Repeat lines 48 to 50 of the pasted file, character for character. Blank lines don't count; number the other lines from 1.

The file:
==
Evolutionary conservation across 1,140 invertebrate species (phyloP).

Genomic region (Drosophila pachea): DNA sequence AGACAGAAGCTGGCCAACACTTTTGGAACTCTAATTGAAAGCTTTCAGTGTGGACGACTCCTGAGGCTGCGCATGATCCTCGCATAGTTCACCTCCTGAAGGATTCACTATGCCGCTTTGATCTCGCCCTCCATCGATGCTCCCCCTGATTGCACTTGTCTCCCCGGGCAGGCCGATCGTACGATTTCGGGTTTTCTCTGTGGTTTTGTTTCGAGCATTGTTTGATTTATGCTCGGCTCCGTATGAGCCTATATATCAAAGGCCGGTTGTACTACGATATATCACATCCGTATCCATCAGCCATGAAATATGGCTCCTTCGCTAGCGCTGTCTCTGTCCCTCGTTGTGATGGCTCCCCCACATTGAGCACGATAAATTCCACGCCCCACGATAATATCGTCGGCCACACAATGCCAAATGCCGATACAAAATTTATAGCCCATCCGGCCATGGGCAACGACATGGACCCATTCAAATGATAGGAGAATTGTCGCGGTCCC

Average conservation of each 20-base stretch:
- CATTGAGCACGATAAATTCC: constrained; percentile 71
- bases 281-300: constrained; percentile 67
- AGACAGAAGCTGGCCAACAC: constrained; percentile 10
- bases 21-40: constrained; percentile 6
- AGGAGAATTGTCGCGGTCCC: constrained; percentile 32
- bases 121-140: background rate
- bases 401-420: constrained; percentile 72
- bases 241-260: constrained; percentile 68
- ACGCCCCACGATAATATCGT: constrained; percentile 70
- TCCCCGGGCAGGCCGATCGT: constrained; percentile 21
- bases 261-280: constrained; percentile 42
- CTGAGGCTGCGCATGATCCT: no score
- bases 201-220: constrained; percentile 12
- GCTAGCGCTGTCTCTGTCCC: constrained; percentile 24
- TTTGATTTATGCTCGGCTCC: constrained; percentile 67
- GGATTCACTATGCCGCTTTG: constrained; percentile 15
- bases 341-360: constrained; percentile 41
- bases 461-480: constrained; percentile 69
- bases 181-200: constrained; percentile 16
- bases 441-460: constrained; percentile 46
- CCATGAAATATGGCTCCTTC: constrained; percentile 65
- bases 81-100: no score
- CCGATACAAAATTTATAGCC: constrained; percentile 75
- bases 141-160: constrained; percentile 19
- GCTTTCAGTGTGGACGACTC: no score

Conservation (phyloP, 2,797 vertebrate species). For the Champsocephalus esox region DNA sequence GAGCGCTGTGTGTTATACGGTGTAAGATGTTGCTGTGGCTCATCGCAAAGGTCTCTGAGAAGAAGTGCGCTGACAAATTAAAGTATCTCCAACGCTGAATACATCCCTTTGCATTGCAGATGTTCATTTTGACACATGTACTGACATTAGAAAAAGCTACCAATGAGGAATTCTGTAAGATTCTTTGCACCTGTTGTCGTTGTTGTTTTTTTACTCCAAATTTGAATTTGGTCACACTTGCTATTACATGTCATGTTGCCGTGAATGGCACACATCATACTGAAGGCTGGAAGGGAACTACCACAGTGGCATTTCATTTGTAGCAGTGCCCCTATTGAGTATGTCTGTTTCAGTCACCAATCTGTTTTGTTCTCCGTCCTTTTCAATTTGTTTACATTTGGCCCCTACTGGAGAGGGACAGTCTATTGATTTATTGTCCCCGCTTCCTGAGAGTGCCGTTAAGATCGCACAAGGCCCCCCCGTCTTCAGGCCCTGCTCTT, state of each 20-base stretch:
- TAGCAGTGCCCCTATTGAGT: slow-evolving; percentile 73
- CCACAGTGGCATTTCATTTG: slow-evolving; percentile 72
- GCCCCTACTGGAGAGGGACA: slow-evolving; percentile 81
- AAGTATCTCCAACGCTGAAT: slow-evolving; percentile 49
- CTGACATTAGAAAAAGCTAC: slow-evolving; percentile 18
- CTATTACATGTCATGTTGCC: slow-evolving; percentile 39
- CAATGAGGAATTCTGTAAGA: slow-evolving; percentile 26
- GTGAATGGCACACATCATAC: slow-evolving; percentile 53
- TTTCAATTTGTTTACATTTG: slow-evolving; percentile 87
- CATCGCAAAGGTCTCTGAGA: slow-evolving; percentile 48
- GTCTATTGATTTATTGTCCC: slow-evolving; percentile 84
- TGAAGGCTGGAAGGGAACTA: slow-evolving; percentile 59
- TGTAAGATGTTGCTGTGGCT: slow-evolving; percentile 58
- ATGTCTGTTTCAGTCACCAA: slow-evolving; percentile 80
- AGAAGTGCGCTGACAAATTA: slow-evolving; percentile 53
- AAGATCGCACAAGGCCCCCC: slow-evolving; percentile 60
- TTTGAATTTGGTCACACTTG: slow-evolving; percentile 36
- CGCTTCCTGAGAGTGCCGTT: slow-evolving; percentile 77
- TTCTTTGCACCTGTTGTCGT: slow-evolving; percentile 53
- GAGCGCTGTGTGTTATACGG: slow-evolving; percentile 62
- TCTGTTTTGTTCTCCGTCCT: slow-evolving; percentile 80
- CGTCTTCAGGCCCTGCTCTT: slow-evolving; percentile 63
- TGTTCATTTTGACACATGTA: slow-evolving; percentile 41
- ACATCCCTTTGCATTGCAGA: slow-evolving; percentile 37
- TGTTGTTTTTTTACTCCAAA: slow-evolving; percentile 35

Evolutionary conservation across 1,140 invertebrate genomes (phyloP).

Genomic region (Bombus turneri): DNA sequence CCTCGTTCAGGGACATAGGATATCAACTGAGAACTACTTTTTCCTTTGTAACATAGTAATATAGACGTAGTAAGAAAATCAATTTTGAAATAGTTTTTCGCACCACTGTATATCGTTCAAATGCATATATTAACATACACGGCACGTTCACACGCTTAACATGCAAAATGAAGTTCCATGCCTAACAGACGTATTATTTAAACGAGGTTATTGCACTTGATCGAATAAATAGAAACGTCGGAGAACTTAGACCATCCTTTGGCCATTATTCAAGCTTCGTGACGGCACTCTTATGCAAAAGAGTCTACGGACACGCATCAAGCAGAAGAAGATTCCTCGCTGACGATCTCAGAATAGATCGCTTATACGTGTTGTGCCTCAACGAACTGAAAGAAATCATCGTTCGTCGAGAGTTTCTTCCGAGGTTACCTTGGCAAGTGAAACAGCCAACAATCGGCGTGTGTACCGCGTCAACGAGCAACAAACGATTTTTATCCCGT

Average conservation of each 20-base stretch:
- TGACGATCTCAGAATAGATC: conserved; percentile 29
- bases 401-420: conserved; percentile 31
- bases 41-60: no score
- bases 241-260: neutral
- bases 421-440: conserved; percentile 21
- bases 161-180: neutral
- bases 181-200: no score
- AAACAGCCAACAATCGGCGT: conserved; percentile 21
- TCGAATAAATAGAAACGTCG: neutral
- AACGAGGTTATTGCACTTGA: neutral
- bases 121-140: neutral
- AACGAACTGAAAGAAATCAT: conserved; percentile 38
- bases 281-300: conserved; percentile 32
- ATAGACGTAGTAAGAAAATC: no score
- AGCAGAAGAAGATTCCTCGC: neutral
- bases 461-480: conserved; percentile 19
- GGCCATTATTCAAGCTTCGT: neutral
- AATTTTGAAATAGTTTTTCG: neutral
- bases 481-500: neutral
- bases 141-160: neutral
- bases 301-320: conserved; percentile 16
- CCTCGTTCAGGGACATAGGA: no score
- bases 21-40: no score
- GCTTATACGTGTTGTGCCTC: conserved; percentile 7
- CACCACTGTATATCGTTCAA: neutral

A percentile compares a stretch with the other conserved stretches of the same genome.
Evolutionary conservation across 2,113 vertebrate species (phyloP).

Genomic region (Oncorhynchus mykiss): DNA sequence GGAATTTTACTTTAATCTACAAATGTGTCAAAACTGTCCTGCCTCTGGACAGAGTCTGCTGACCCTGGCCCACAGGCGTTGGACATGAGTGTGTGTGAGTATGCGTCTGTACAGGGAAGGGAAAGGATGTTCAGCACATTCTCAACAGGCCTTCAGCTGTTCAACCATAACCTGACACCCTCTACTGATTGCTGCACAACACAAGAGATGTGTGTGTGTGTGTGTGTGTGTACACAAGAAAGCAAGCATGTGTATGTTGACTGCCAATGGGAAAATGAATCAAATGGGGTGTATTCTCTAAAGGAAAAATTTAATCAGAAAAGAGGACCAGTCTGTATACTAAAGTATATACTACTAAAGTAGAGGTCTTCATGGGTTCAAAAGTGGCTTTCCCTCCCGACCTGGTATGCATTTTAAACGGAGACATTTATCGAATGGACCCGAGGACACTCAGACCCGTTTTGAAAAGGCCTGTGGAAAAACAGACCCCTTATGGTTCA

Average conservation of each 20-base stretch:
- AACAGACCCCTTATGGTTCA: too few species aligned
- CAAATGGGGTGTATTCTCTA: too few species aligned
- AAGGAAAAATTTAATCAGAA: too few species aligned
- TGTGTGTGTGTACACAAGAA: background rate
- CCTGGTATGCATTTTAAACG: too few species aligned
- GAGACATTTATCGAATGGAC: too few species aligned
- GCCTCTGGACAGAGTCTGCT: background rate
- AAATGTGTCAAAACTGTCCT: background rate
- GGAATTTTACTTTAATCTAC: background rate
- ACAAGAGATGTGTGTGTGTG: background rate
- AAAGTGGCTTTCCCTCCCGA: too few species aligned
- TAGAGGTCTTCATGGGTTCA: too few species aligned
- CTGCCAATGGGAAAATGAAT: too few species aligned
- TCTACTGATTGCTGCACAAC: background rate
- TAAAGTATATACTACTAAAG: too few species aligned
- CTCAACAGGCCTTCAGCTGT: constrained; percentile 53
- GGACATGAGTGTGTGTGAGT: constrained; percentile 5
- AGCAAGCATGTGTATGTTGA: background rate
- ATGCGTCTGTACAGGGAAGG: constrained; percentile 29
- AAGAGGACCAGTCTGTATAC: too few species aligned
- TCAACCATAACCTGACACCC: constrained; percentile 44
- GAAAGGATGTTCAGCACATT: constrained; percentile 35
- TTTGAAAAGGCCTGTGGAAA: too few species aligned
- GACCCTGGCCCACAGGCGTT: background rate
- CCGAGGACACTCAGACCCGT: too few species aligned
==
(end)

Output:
- TTCTTTGCACCTGTTGTCGT: slow-evolving; percentile 53
- GAGCGCTGTGTGTTATACGG: slow-evolving; percentile 62
- TCTGTTTTGTTCTCCGTCCT: slow-evolving; percentile 80